They have also made significant inroads into the Sunni militias, dubbed "Sons of Iraq," created by the US military to fight AQI. While Petraeus said again Wednesday that these US-backed militias had "some former insurgents," the IAI's Abu Abdullah, who goes by a nickname, says he would not dream of moving around if it were not for help from these militias and Sunni elements inside government security forces.
Echoing concerns about the true allegiance of these US-funded militias, Sen. Joseph Biden (D) of Delaware raised the prospect in his remarks Tuesday that these groups may one day "turn their guns on us."
Requests to the US military in Iraq for comment on the activities of non-AQI insurgent groups have gone unanswered.
Insurgent's view of US presence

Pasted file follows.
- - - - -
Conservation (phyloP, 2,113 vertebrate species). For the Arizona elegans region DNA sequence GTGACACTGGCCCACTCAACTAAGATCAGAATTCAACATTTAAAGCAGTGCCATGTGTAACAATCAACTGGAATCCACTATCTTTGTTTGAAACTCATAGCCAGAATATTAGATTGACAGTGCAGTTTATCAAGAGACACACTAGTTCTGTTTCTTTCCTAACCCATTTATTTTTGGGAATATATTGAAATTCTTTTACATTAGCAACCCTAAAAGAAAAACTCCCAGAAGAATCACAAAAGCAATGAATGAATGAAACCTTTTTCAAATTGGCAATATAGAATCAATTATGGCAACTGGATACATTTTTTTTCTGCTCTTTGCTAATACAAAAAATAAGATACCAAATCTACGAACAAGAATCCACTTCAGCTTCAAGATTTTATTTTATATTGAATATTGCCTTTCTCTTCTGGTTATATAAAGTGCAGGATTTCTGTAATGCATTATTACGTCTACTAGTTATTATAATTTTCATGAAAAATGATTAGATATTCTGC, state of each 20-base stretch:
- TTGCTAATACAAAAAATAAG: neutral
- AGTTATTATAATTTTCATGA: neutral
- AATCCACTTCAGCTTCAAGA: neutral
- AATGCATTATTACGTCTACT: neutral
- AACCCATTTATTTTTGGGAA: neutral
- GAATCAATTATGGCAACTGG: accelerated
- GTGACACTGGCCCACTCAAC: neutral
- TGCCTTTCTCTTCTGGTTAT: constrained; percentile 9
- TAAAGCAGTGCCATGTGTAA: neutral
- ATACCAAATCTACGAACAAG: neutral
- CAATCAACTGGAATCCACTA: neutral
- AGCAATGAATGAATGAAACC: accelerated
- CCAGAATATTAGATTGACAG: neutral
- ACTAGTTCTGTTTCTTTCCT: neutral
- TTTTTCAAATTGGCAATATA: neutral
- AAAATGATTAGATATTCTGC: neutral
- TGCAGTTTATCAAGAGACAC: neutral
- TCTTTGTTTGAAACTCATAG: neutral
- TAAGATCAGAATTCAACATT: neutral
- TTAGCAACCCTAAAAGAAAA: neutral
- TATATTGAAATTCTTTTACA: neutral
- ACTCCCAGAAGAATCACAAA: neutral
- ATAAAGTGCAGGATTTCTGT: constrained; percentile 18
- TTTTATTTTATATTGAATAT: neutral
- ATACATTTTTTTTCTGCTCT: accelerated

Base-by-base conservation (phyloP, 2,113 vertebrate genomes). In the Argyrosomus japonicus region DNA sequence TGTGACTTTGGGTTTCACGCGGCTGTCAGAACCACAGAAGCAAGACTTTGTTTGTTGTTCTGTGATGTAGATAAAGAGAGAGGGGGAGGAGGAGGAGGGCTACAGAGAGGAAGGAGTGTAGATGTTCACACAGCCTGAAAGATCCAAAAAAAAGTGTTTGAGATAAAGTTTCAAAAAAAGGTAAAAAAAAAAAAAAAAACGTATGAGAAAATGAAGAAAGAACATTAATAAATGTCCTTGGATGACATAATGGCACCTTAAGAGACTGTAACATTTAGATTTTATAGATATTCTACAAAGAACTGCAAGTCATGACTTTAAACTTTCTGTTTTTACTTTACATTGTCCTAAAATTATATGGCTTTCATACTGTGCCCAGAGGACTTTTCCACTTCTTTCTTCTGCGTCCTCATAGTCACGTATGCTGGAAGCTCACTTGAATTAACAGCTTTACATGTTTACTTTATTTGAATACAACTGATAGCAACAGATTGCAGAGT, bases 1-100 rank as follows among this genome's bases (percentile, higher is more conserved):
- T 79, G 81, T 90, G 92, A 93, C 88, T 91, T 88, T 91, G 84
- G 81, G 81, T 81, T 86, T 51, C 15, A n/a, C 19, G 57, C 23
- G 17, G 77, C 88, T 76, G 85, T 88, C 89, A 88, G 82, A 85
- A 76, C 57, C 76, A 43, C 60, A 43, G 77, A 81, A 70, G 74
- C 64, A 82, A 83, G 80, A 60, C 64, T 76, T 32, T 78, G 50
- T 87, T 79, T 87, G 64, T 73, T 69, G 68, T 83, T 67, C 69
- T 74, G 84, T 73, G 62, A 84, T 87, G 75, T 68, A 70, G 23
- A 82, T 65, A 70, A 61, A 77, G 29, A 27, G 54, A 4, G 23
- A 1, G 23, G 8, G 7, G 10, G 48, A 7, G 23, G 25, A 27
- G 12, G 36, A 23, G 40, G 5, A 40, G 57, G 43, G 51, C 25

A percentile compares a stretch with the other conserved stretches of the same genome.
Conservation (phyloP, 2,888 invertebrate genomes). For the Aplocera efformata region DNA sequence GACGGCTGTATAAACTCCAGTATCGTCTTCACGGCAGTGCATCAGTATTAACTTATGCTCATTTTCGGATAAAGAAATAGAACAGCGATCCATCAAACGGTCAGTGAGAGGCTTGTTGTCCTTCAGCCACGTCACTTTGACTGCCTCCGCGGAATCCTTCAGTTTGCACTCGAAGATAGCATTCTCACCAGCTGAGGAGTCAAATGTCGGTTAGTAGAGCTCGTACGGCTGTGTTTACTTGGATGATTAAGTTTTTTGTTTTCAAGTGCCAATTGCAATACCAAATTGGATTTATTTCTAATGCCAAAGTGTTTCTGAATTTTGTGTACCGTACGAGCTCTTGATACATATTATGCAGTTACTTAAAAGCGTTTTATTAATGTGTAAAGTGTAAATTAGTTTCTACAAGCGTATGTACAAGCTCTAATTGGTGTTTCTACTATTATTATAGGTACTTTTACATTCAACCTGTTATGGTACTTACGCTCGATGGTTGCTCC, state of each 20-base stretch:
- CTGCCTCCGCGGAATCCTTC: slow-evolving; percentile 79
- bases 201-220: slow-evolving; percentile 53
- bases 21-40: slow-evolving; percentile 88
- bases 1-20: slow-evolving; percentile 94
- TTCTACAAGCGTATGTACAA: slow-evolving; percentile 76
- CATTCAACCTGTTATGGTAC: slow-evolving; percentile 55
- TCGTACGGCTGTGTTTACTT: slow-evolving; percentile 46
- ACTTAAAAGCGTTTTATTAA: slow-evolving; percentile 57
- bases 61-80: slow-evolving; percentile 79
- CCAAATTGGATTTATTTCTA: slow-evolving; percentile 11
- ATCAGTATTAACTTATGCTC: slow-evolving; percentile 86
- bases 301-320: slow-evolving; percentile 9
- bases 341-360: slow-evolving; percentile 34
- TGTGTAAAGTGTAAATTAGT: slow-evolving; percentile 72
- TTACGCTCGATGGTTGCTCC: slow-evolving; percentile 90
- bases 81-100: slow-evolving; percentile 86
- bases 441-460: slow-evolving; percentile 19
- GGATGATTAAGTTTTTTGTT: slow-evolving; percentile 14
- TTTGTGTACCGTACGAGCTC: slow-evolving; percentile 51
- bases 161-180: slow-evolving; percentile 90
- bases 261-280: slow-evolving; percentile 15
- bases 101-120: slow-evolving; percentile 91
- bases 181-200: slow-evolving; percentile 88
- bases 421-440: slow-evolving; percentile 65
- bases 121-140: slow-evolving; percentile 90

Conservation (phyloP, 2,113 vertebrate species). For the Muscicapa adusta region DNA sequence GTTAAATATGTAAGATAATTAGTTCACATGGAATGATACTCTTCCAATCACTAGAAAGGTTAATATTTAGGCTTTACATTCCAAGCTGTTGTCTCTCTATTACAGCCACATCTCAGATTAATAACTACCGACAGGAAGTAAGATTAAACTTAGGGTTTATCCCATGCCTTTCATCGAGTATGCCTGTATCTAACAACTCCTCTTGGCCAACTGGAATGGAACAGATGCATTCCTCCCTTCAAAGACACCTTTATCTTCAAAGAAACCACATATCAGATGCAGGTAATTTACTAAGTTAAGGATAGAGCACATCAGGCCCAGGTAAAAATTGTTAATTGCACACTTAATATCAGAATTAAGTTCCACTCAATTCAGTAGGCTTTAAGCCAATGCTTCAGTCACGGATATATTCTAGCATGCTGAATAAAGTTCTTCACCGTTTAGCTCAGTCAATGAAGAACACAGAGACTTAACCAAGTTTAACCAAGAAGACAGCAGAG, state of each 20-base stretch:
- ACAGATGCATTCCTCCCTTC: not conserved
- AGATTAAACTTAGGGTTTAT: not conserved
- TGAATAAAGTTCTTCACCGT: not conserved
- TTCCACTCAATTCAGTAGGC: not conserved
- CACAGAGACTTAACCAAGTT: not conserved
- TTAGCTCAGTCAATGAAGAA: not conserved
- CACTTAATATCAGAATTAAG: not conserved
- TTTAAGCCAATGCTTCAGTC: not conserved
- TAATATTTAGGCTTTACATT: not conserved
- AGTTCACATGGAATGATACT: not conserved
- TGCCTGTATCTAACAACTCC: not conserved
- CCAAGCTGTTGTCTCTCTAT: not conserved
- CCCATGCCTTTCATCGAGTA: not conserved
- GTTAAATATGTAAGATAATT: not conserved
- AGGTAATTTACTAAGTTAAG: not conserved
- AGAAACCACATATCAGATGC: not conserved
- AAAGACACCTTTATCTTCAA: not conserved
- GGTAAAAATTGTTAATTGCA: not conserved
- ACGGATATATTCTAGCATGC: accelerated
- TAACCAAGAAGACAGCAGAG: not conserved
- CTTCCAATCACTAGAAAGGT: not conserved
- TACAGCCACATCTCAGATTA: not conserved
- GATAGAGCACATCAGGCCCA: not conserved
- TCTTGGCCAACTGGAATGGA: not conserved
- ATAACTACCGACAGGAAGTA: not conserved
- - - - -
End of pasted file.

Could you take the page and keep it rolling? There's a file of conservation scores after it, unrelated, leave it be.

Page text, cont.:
In an interview, Abu Abdullah revealed a complex picture of a Sunni insurgency that appears to support US efforts to diminish AQI's reign, yet is deeply opposed to the American-led effort here.
Abu Abdullah says that most attacks by his group, the IAI, focus on the US military. The IAI's website features an up-to-date list of all its purported attacks – most involving rocket or mortar fire and roadside bombings against US troops. Some attacks are also against Shiite militias and government forces. "We are fighting a battle for our existence," says Abu Abdullah.
He also maintains that while the US has succeeded in driving a wedge between AQI and Sunnis in Anbar Province, many of the tribesmen there who are now on the American payroll are still aiding IAI and other insurgent groups.
"Chasing out Al Qaeda has benefited us a lot," he says, explaining that AQI militants have largely been driven out of Anbar and Baghdad and are now concentrated in parts of Diyala, Nineveh, and Salaheddin provinces to the north. He says AQI used indiscriminate violence to subdue other Sunni insurgent groups. Petraeus has offered a similar assessment.